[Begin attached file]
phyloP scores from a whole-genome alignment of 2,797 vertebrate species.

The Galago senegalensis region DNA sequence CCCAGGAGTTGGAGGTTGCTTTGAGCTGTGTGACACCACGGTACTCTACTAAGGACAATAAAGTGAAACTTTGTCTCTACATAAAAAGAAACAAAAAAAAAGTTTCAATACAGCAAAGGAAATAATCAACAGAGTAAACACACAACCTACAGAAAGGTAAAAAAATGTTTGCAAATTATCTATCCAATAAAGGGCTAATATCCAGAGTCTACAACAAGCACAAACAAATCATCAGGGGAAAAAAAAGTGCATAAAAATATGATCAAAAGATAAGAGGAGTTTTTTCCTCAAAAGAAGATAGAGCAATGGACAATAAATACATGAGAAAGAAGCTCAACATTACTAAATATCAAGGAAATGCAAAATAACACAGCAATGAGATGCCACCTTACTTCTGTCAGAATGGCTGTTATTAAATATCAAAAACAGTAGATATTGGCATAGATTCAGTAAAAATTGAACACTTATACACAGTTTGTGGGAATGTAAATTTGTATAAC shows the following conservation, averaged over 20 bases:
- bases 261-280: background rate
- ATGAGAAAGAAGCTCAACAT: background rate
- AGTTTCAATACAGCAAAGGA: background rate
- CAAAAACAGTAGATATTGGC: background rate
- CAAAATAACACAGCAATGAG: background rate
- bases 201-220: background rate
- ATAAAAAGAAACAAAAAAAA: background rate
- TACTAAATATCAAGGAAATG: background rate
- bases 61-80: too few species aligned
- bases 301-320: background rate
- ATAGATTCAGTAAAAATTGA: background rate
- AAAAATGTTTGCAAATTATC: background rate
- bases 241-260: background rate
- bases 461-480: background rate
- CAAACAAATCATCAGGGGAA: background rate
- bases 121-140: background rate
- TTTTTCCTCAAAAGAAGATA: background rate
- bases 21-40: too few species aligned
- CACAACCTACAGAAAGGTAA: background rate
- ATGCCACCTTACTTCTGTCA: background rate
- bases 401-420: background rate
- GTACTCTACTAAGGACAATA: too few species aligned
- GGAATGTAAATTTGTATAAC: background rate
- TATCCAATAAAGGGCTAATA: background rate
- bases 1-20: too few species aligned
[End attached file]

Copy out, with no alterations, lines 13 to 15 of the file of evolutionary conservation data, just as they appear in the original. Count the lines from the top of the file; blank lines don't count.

- ATAGATTCAGTAAAAATTGA: background rate
- AAAAATGTTTGCAAATTATC: background rate
- bases 241-260: background rate